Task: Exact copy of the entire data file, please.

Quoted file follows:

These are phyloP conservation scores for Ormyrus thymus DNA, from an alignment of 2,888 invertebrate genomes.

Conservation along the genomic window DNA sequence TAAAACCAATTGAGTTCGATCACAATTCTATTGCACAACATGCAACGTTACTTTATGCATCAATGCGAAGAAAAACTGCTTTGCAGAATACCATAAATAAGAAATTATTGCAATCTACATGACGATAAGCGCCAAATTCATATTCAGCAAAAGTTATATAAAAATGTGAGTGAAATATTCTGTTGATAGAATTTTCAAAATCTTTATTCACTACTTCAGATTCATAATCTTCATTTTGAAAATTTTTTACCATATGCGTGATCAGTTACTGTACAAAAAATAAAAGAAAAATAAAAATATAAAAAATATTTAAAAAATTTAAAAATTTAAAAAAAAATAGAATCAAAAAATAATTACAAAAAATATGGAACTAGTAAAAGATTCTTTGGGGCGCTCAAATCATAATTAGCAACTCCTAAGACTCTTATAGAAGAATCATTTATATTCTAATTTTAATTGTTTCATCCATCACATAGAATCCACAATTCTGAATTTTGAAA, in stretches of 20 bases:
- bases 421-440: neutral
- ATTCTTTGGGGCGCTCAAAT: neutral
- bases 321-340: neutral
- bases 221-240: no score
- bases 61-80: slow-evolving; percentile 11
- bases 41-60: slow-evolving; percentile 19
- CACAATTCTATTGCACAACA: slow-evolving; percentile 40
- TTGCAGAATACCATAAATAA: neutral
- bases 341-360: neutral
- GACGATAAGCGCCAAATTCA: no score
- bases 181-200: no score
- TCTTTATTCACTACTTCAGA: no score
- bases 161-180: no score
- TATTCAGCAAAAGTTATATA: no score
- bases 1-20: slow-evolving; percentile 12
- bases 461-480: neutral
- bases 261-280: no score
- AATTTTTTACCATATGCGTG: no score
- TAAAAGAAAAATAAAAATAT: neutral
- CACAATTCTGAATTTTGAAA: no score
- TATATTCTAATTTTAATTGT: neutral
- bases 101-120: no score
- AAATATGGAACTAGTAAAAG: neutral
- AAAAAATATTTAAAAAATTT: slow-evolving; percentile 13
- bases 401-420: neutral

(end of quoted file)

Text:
These are phyloP conservation scores for Ormyrus thymus DNA, from an alignment of 2,888 invertebrate genomes.

Conservation along the genomic window DNA sequence TAAAACCAATTGAGTTCGATCACAATTCTATTGCACAACATGCAACGTTACTTTATGCATCAATGCGAAGAAAAACTGCTTTGCAGAATACCATAAATAAGAAATTATTGCAATCTACATGACGATAAGCGCCAAATTCATATTCAGCAAAAGTTATATAAAAATGTGAGTGAAATATTCTGTTGATAGAATTTTCAAAATCTTTATTCACTACTTCAGATTCATAATCTTCATTTTGAAAATTTTTTACCATATGCGTGATCAGTTACTGTACAAAAAATAAAAGAAAAATAAAAATATAAAAAATATTTAAAAAATTTAAAAATTTAAAAAAAAATAGAATCAAAAAATAATTACAAAAAATATGGAACTAGTAAAAGATTCTTTGGGGCGCTCAAATCATAATTAGCAACTCCTAAGACTCTTATAGAAGAATCATTTATATTCTAATTTTAATTGTTTCATCCATCACATAGAATCCACAATTCTGAATTTTGAAA, in stretches of 20 bases:
- bases 421-440: neutral
- ATTCTTTGGGGCGCTCAAAT: neutral
- bases 321-340: neutral
- bases 221-240: no score
- bases 61-80: slow-evolving; percentile 11
- bases 41-60: slow-evolving; percentile 19
- CACAATTCTATTGCACAACA: slow-evolving; percentile 40
- TTGCAGAATACCATAAATAA: neutral
- bases 341-360: neutral
- GACGATAAGCGCCAAATTCA: no score
- bases 181-200: no score
- TCTTTATTCACTACTTCAGA: no score
- bases 161-180: no score
- TATTCAGCAAAAGTTATATA: no score
- bases 1-20: slow-evolving; percentile 12
- bases 461-480: neutral
- bases 261-280: no score
- AATTTTTTACCATATGCGTG: no score
- TAAAAGAAAAATAAAAATAT: neutral
- CACAATTCTGAATTTTGAAA: no score
- TATATTCTAATTTTAATTGT: neutral
- bases 101-120: no score
- AAATATGGAACTAGTAAAAG: neutral
- AAAAAATATTTAAAAAATTT: slow-evolving; percentile 13
- bases 401-420: neutral